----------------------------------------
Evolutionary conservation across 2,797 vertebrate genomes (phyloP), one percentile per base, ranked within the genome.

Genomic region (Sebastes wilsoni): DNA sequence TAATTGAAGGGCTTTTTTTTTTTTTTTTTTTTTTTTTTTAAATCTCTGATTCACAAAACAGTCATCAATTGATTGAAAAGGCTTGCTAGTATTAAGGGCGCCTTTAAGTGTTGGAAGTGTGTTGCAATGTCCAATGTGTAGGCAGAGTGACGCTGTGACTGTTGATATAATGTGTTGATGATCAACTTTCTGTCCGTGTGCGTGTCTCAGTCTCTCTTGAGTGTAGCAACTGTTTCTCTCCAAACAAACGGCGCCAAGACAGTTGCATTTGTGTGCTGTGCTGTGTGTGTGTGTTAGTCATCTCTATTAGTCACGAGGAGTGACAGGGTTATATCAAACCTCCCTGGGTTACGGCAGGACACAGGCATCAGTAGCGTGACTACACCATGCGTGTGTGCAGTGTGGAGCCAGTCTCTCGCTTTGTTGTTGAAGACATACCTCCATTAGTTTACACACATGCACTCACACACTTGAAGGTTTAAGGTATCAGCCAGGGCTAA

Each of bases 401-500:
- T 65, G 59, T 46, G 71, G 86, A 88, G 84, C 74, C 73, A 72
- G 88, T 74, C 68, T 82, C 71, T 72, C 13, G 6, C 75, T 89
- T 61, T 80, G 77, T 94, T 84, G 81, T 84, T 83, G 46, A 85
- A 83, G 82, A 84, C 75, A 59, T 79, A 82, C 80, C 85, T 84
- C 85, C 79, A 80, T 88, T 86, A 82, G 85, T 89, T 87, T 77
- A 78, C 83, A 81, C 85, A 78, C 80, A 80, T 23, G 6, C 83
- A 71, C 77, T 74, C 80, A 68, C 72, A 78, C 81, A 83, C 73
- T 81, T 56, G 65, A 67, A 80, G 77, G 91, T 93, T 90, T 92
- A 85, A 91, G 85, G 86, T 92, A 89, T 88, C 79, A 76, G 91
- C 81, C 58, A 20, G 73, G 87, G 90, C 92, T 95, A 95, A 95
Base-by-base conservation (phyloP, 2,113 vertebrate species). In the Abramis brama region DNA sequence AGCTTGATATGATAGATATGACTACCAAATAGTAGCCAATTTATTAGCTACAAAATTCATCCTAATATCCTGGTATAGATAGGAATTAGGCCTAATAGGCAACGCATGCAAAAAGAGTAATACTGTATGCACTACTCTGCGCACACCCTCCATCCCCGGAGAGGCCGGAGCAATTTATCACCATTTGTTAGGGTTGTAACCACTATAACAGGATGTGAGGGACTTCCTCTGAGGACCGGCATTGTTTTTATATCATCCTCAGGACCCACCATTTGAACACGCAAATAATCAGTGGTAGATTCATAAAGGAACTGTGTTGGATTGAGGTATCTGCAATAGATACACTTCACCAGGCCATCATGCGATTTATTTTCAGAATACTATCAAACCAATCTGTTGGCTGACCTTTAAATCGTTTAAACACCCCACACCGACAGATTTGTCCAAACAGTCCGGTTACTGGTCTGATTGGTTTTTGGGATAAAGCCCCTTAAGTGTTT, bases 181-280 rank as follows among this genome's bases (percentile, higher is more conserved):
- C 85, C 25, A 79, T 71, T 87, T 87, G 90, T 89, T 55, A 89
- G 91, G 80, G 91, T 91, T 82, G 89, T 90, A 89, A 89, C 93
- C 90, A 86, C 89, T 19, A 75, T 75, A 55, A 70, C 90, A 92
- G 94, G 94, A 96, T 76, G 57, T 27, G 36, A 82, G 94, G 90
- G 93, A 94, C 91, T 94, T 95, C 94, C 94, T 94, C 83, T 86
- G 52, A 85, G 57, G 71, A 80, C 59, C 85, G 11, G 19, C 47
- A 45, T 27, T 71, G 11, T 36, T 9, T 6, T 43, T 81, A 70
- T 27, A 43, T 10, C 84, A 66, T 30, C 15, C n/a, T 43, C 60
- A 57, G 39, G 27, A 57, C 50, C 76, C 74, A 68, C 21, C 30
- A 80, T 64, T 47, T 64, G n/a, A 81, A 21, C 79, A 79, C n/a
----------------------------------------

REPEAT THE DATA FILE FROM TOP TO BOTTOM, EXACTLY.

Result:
Evolutionary conservation across 2,797 vertebrate genomes (phyloP), one percentile per base, ranked within the genome.

Genomic region (Sebastes wilsoni): DNA sequence TAATTGAAGGGCTTTTTTTTTTTTTTTTTTTTTTTTTTTAAATCTCTGATTCACAAAACAGTCATCAATTGATTGAAAAGGCTTGCTAGTATTAAGGGCGCCTTTAAGTGTTGGAAGTGTGTTGCAATGTCCAATGTGTAGGCAGAGTGACGCTGTGACTGTTGATATAATGTGTTGATGATCAACTTTCTGTCCGTGTGCGTGTCTCAGTCTCTCTTGAGTGTAGCAACTGTTTCTCTCCAAACAAACGGCGCCAAGACAGTTGCATTTGTGTGCTGTGCTGTGTGTGTGTGTTAGTCATCTCTATTAGTCACGAGGAGTGACAGGGTTATATCAAACCTCCCTGGGTTACGGCAGGACACAGGCATCAGTAGCGTGACTACACCATGCGTGTGTGCAGTGTGGAGCCAGTCTCTCGCTTTGTTGTTGAAGACATACCTCCATTAGTTTACACACATGCACTCACACACTTGAAGGTTTAAGGTATCAGCCAGGGCTAA

Each of bases 401-500:
- T 65, G 59, T 46, G 71, G 86, A 88, G 84, C 74, C 73, A 72
- G 88, T 74, C 68, T 82, C 71, T 72, C 13, G 6, C 75, T 89
- T 61, T 80, G 77, T 94, T 84, G 81, T 84, T 83, G 46, A 85
- A 83, G 82, A 84, C 75, A 59, T 79, A 82, C 80, C 85, T 84
- C 85, C 79, A 80, T 88, T 86, A 82, G 85, T 89, T 87, T 77
- A 78, C 83, A 81, C 85, A 78, C 80, A 80, T 23, G 6, C 83
- A 71, C 77, T 74, C 80, A 68, C 72, A 78, C 81, A 83, C 73
- T 81, T 56, G 65, A 67, A 80, G 77, G 91, T 93, T 90, T 92
- A 85, A 91, G 85, G 86, T 92, A 89, T 88, C 79, A 76, G 91
- C 81, C 58, A 20, G 73, G 87, G 90, C 92, T 95, A 95, A 95
Base-by-base conservation (phyloP, 2,113 vertebrate species). In the Abramis brama region DNA sequence AGCTTGATATGATAGATATGACTACCAAATAGTAGCCAATTTATTAGCTACAAAATTCATCCTAATATCCTGGTATAGATAGGAATTAGGCCTAATAGGCAACGCATGCAAAAAGAGTAATACTGTATGCACTACTCTGCGCACACCCTCCATCCCCGGAGAGGCCGGAGCAATTTATCACCATTTGTTAGGGTTGTAACCACTATAACAGGATGTGAGGGACTTCCTCTGAGGACCGGCATTGTTTTTATATCATCCTCAGGACCCACCATTTGAACACGCAAATAATCAGTGGTAGATTCATAAAGGAACTGTGTTGGATTGAGGTATCTGCAATAGATACACTTCACCAGGCCATCATGCGATTTATTTTCAGAATACTATCAAACCAATCTGTTGGCTGACCTTTAAATCGTTTAAACACCCCACACCGACAGATTTGTCCAAACAGTCCGGTTACTGGTCTGATTGGTTTTTGGGATAAAGCCCCTTAAGTGTTT, bases 181-280 rank as follows among this genome's bases (percentile, higher is more conserved):
- C 85, C 25, A 79, T 71, T 87, T 87, G 90, T 89, T 55, A 89
- G 91, G 80, G 91, T 91, T 82, G 89, T 90, A 89, A 89, C 93
- C 90, A 86, C 89, T 19, A 75, T 75, A 55, A 70, C 90, A 92
- G 94, G 94, A 96, T 76, G 57, T 27, G 36, A 82, G 94, G 90
- G 93, A 94, C 91, T 94, T 95, C 94, C 94, T 94, C 83, T 86
- G 52, A 85, G 57, G 71, A 80, C 59, C 85, G 11, G 19, C 47
- A 45, T 27, T 71, G 11, T 36, T 9, T 6, T 43, T 81, A 70
- T 27, A 43, T 10, C 84, A 66, T 30, C 15, C n/a, T 43, C 60
- A 57, G 39, G 27, A 57, C 50, C 76, C 74, A 68, C 21, C 30
- A 80, T 64, T 47, T 64, G n/a, A 81, A 21, C 79, A 79, C n/a